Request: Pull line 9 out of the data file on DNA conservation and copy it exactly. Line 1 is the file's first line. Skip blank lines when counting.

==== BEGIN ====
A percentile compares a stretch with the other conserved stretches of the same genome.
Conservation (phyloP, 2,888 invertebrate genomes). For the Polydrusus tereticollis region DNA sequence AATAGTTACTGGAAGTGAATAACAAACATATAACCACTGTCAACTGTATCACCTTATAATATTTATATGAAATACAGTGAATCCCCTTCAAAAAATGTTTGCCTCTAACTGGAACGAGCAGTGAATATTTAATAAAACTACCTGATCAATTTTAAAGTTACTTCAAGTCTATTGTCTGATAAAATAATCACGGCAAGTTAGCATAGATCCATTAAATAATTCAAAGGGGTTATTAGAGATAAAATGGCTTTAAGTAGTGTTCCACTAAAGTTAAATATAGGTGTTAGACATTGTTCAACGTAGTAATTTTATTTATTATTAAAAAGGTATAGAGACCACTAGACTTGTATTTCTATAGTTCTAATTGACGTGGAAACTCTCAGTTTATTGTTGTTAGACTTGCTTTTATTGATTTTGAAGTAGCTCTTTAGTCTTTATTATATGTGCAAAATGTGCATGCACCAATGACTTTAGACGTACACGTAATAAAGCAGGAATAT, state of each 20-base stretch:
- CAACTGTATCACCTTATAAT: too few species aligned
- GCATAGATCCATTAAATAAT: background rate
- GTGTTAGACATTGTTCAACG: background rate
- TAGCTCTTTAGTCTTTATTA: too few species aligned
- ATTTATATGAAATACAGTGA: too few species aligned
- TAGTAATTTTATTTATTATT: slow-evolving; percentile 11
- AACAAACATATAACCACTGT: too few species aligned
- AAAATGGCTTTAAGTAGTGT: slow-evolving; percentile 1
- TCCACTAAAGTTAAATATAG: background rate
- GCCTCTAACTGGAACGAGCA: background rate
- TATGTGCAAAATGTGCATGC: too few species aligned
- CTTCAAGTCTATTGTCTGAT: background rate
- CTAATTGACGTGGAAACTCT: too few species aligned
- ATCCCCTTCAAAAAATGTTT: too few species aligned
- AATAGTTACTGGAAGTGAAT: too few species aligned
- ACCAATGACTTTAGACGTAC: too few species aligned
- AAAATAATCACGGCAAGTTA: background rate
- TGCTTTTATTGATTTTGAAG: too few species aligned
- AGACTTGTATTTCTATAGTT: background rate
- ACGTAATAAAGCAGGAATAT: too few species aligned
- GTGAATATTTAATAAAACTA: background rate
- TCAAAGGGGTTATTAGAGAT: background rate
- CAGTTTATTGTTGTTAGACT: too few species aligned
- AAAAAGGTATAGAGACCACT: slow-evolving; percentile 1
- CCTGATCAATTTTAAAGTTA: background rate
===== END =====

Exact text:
- AACAAACATATAACCACTGT: too few species aligned